OLYMPIA - Proponents of a park on the downtown isthmus are trying to get city leaders to include it in the city's new Parks, Arts and Recreation Plan.
The item wasn’t in an initial draft of the parks plan, which is being revamped this year. But after a flurry of comments, the latest draft supports an isthmus park that would not be funded by the city. But, it’s not enough for proponents, who don’t want to preclude the possibility of city financial support.
“This is probably the single most important land use issue that this council may have a chance to affect,” said Gerald Reilly, chairman of the Olympia Capitol Park Foundation. His group is raising money that it hopes to combine with local, state and federal funding to make the park a reality.
The Olympia City Council will hold a public hearing on the issue tonight, the last of several chances for the public to comment on the plan. The council is expected to adopt it in August or September.
The isthmus park movement formed in opposition to a request from South Sound developer Triway Enterprises in 2007 to raise building height limits from 35 feet to as high as 90 feet, for a 141-unit condominium-mixed use development. The council granted the rezoning in 2008, but reverted height limits to 35 feet on an interim basis in January, after three new council members were elected. The move will likely become permanent at the end of the year.
Triway maintains the project is vested, meaning the taller buildings can proceed. Opponents disagree.
Triway project manager Jeanette Dickison said the plan for the condominiums is proceeding. Triway is answering technical questions from the city, due by September. The item would then go to the city’s hearing examiner for review, she said.
The property on which Triway wants to build, at 505 and 529 Fourth Ave. W., is owned by Capitol Shores Investments LLC, a corporation with ties to Triway and its principal, Tri Vo. Capitol Shores owes $60,562.04 in back taxes, interest and penalties on the parcels, according to the Thurston County Treasurer’s Office.
Dickison declined to comment on the back taxes.
“It would be a mistake for people to underestimate Tri Vo,” she said.
Reilly’s isthmus park group wants to acquire not only the Triway/Capitol Shores parcels but also the Capitol Center building and nearby parcels. A 2009 study showed the cost of acquiring land and developing a park to be between $28 million and $32 million.
But the costs might have gone down with the weak real estate market. A recent appraisal suggested the Triway parcels could be had for between $1.9 million and $2.9 million, Reilly said, depending on whether the project was considered vested under the taller height limits.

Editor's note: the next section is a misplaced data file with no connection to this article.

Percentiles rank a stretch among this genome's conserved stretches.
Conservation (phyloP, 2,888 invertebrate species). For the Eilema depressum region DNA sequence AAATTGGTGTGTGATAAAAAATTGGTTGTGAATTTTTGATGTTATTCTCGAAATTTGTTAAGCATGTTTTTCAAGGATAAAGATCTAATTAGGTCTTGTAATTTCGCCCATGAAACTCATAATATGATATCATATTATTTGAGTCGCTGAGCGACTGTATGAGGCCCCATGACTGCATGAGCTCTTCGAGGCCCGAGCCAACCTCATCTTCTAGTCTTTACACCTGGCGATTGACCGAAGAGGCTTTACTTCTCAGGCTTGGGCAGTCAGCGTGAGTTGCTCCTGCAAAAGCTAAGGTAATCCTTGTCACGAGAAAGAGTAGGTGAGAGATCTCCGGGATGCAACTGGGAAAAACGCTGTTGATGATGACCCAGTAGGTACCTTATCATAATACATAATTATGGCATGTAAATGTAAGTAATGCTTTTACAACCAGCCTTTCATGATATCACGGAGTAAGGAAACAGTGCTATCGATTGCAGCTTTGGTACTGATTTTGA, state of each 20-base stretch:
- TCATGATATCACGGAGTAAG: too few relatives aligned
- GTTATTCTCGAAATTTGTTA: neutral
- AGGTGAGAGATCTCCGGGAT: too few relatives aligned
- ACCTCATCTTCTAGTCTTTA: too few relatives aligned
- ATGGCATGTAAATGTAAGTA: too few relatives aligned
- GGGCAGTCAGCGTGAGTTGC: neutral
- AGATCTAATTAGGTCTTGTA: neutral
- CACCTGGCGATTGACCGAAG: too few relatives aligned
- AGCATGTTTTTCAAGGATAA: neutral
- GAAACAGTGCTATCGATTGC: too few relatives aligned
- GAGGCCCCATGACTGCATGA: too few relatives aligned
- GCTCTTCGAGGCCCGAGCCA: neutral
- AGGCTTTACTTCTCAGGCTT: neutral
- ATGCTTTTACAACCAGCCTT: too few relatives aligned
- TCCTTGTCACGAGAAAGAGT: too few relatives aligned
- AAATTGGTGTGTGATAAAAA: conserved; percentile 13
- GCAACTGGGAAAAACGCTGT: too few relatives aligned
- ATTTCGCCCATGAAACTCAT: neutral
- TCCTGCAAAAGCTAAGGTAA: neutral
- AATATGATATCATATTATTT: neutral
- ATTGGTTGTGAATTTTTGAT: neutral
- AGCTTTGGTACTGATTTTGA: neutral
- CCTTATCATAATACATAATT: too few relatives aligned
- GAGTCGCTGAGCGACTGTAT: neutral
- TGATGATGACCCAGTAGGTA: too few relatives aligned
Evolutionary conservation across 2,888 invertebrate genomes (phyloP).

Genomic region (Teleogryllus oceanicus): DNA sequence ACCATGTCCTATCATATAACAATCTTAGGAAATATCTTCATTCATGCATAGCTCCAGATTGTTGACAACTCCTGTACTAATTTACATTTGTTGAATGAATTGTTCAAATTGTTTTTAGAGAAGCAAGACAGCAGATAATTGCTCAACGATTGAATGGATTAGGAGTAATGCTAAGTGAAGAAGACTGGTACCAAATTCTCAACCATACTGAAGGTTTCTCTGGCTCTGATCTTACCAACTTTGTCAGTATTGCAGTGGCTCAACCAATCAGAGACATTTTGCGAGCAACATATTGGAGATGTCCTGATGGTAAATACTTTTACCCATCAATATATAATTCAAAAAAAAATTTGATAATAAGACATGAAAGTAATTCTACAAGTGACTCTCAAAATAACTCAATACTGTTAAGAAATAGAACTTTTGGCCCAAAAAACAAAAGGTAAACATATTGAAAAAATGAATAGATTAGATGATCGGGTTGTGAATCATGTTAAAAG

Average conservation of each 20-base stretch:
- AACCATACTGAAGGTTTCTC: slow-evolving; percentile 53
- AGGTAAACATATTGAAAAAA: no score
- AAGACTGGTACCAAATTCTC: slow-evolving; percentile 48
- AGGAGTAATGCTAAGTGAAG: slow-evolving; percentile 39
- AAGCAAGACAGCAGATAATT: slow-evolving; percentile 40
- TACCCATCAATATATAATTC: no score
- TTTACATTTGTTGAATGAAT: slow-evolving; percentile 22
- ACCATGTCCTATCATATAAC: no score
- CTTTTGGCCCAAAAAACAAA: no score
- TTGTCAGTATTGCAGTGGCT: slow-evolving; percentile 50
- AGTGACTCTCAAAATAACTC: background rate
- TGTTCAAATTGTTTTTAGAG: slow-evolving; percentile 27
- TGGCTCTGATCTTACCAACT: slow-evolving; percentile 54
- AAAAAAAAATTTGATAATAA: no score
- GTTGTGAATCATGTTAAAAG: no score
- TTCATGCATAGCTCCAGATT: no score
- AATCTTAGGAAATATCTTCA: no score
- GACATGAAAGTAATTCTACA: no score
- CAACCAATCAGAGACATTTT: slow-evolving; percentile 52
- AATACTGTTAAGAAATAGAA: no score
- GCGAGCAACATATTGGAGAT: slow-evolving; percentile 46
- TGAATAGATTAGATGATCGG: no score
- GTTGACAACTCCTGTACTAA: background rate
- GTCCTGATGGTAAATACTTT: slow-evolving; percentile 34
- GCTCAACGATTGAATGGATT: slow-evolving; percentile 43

“One can argue that there’s never a better time to acquire them,” he said. “There’s zero economic benefit right now. They simply sit there.”
Dickison said an isthmus park could bury other priorities. “Things are tough, and it’s an unusual time to be creating a whole new, very expensive initiative for the city,” she said.
The language supporting an isthmus park plan was added to the plan after the city “heard a lot of interest,” said Jonathon Turlove, an associate planner with the parks department. Language supporting a public plaza on the west side also was added to the plan after advocates for that expressed support. The plaza, proposed for a property on Harrison Avenue just west of Cooper Point Road, could have an amphitheater, an environmental learning center, a bell tower and a dog park.
Both the isthmus park and the plaza are supported in the draft, though the city says it can’t pay for them.
“They’re both fairly expensive projects that a lot of people in the community are supportive of but that we don’t have current funding to do,” he said. “Both of them have community groups that are advocating for them and that have organized around them.”
Though the isthmus and the plaza may loom large in tonight’s hearing, they are a small part of the parks plan – which is sort of a master plan that looks out 10 years, identifying the location of future parks and trails, maintaining facilities, and directing programs and services.
Participants at a public input workshop were asked an open-ended question during the plan process: “What program would you like to see Olympia Parks, Arts and Recreation offer?” Most responses – 25 people – said trails, followed by 20 people who identified a dog park and 16 people who wanted community gardens. The isthmus came in fourth with 12 responses.
The draft 10-year plan proposes a new swimming beach at Ward Lake, two new 40-acre community parks, community gardens throughout the parks, and a new dog park at the city’s Chambers Lake parcel at 4808 Herman Road.
The city hasn’t updated its parks plan since 2002. The plan is being updated in part so the city is eligible for state grants, which it can’t get now.
And Turlove said time is running out. “Here’s your last chance if you think we missed anything,” he said.
Matt Batcheldor: 360-704-6869 firstname.lastname@example.org